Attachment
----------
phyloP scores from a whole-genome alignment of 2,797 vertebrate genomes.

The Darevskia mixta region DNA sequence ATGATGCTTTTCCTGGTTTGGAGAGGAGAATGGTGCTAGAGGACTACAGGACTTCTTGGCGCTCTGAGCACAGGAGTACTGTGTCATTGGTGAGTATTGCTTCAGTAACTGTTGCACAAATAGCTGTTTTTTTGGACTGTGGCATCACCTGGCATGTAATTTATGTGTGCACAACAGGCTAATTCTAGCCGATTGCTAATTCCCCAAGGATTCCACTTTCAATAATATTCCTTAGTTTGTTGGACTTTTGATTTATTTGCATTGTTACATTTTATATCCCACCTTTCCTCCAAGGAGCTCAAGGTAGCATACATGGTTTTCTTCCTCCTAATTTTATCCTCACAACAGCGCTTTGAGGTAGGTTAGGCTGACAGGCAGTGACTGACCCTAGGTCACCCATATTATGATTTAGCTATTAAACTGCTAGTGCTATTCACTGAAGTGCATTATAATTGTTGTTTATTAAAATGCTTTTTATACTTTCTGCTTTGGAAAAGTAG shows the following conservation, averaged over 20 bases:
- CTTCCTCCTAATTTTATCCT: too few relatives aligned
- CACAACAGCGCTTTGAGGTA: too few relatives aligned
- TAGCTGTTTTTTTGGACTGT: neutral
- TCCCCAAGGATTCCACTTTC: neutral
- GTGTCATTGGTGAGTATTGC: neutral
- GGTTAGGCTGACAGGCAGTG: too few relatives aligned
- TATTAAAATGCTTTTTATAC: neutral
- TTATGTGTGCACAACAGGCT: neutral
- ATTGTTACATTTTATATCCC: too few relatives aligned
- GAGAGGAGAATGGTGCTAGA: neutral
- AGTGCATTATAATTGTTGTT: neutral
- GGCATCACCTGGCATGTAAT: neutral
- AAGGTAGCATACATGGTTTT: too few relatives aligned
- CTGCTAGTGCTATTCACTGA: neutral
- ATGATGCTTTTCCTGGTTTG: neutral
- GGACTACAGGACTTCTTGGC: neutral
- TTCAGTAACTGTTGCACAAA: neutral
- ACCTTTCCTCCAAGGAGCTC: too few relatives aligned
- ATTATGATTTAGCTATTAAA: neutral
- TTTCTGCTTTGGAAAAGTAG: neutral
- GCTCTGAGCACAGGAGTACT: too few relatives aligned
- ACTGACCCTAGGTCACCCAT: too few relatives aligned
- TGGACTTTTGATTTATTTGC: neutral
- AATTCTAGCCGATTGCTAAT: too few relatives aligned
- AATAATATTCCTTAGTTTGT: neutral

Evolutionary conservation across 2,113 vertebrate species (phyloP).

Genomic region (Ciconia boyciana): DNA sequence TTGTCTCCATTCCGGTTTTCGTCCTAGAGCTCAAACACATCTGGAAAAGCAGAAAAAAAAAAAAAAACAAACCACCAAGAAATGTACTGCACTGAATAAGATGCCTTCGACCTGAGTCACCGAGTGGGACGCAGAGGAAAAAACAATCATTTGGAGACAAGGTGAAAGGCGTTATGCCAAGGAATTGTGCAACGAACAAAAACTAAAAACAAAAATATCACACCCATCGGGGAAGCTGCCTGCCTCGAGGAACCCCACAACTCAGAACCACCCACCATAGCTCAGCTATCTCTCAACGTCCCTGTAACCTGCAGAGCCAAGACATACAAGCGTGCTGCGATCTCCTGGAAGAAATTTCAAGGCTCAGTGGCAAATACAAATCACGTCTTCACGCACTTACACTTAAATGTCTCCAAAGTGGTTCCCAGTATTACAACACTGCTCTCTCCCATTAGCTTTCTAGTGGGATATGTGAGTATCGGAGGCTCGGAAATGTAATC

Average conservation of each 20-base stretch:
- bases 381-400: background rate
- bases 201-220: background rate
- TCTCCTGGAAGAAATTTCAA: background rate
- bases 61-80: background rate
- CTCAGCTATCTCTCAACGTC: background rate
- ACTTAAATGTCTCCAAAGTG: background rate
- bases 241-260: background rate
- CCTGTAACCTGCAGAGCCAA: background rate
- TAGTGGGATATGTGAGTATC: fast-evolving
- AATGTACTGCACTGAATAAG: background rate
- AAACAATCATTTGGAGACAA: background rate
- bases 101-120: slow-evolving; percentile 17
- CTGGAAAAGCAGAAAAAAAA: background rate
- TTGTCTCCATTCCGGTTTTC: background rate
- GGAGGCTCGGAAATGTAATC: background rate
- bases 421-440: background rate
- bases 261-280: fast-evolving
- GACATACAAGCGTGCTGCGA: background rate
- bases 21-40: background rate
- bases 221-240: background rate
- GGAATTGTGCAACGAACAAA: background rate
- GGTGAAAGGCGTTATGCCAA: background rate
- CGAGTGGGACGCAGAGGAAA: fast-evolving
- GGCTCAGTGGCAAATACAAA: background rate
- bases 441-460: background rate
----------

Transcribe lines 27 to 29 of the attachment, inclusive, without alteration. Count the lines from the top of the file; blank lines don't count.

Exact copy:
- AATAATATTCCTTAGTTTGT: neutral

Evolutionary conservation across 2,113 vertebrate species (phyloP).

Genomic region (Ciconia boyciana): DNA sequence TTGTCTCCATTCCGGTTTTCGTCCTAGAGCTCAAACACATCTGGAAAAGCAGAAAAAAAAAAAAAAACAAACCACCAAGAAATGTACTGCACTGAATAAGATGCCTTCGACCTGAGTCACCGAGTGGGACGCAGAGGAAAAAACAATCATTTGGAGACAAGGTGAAAGGCGTTATGCCAAGGAATTGTGCAACGAACAAAAACTAAAAACAAAAATATCACACCCATCGGGGAAGCTGCCTGCCTCGAGGAACCCCACAACTCAGAACCACCCACCATAGCTCAGCTATCTCTCAACGTCCCTGTAACCTGCAGAGCCAAGACATACAAGCGTGCTGCGATCTCCTGGAAGAAATTTCAAGGCTCAGTGGCAAATACAAATCACGTCTTCACGCACTTACACTTAAATGTCTCCAAAGTGGTTCCCAGTATTACAACACTGCTCTCTCCCATTAGCTTTCTAGTGGGATATGTGAGTATCGGAGGCTCGGAAATGTAATC